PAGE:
Last week we held our exclusive 2019 Digi Global IoT Conference to bring together a select group of executives and industry leaders. We immersed our customers in the latest IoT technology and networking trends, connected them with the most progressive minds in IoT, and shared product updates and new developments.
The Digi booth, one of the many tables setup for our guests to explore the future of IoT.
With 3 tracks, 20 sessions, and 25 speakers, our conference attendees had no shortage of topics to explore. We’ve compiled a select list here to share some of the incredible insights the SmartSense team and our customers have shared.
Josh Tate, Senior Manager of Store Support and Operations at RaceTrac gas stations, started off our sessions outlining his journey of adopting IoT into his business. Founded in 1934, RaceTrac has become one of the top 100 privately held companies by Forbes, and recently became the 2nd largest privately-held company in Georgia.
Throughout its 85 years of existence, RaceTrac has evolved its food strategy to incorporate freshly prepared and made-to-order food offerings. Naturally, this led to more discipline around food safety. To combat the increased risk in foodborne illness and reduce the time spent on manual processes, RaceTrac had 7 key considerations for determining the best IoT vendor.
The 7 consideration RaceTrac had when evaluating an IoT solution.
As a result, RaceTrac has saved labor hours, gained access to 24/7 monitoring capabilities, and now has 100% visibility and accountability into their food safety tasks. These capabilities were not possible with their manual food safety efforts, and has provided peace of mind that their food is safe for their customers.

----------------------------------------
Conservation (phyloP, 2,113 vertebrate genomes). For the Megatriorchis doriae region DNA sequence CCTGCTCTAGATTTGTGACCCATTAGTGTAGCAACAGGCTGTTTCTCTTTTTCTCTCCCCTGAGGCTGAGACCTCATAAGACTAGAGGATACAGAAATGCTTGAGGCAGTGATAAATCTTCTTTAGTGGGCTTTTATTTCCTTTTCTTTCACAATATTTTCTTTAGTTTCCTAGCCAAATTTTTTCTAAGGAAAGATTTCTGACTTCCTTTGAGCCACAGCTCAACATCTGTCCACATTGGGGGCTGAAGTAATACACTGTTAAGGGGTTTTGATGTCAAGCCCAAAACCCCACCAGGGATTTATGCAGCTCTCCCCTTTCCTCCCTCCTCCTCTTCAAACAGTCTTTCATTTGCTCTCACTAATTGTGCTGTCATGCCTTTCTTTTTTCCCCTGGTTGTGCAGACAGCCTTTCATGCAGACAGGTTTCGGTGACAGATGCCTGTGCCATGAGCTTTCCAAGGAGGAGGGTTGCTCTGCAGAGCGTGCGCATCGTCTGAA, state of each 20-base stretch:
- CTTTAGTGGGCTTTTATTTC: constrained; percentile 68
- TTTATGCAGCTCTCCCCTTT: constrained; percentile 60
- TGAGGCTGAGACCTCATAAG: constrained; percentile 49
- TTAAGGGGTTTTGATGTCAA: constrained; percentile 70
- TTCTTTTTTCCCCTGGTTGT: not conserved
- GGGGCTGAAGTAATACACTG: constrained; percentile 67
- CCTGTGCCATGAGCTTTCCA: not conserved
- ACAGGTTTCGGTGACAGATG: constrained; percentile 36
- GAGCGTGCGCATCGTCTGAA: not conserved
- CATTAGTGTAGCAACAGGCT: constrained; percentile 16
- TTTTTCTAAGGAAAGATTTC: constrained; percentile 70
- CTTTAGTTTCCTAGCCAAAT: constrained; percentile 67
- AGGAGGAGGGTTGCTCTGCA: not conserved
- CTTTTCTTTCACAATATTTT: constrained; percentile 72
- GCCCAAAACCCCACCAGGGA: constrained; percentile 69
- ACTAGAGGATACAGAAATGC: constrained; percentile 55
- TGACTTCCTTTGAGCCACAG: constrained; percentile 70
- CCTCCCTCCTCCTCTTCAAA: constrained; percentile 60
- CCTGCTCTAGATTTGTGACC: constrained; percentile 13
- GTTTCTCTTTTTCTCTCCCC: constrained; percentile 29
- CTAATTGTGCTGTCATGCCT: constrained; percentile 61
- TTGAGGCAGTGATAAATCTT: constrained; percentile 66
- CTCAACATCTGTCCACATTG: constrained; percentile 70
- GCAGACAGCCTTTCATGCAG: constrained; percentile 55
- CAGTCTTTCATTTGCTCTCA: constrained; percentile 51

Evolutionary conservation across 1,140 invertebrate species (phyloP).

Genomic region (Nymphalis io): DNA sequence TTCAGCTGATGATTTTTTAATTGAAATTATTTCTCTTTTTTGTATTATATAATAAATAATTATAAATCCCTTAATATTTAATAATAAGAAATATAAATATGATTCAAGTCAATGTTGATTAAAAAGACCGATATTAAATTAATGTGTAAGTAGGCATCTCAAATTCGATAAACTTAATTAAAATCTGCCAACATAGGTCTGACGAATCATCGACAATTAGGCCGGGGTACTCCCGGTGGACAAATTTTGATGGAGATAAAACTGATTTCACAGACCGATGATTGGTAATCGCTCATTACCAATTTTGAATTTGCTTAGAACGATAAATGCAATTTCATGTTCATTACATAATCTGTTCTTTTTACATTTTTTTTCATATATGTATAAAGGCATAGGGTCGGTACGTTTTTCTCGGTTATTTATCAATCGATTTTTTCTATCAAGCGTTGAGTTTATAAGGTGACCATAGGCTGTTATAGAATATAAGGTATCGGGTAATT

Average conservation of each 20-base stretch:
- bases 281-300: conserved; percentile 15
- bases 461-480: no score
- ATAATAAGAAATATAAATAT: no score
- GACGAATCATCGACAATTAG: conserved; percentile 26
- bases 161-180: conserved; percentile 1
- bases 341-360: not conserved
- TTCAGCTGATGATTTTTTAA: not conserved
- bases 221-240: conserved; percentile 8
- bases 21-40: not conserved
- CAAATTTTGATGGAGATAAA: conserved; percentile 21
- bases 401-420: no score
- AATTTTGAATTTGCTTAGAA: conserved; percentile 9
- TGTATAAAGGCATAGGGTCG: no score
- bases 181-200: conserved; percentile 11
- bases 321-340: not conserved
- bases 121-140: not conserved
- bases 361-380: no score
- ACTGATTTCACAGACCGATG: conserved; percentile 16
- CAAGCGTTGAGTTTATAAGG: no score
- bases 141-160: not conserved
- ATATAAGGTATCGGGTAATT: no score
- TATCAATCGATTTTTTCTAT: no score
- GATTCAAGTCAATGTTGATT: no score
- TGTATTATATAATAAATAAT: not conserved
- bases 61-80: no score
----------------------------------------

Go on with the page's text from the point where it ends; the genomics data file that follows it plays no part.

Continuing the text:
Greg Carter, Chief Customer Officer here at SmartSense, gave a presentation on the challenges of deploying IoT environments at scale. Unfortunately, many of these projects fail for a number of reasons, including:
Despite the seemingly endless problems that can arise from IoT networks, Greg and his team have mastered the deployment process and identified the pros and cons of the 2 methods of installation: managed through a third-party vendor or completed in-house.
Managed installations are coordinated and completed by an external vendor, primarily done by the organization that is providing the hardware. This brings the advantage of placing responsibility of the installation process on the external vendor, allowing for a more seamless transition to the new solution. This, however, increases costs and can be subject to schedule changes as more people are involved than through a self installation.
Self installations occur when the customer manages the deployment process. This can be challenging for anyone unfamiliar with the complexity of an IoT network, but provides a DIY approach for companies willing to take on this burden. Additionally, timelines are easier to maintain and costs are reduced, as fewer people are involved.
The pros and cons of a managed vs self installation.
Greg concludes his talk with a simple idea: plan carefully, and start slow. So long as the process is well managed and understood, IoT deployments can be completed in weeks, not months. Above all else, learn your lessons learned. Growth comes from within, and requires careful consideration of what went wrong and what went right.
Colin Warkentin, CTO of Transportation and Logistics at SmartSense, brought us through the evolution of business transformation in the supply chain industry by means of more robust data collection. Previously, IoT was inaccessible to most businesses. A combination of advances in technology and a reduction of networking costs has made this widely available.
Innovation has made IoT more affordable and ubiquitous.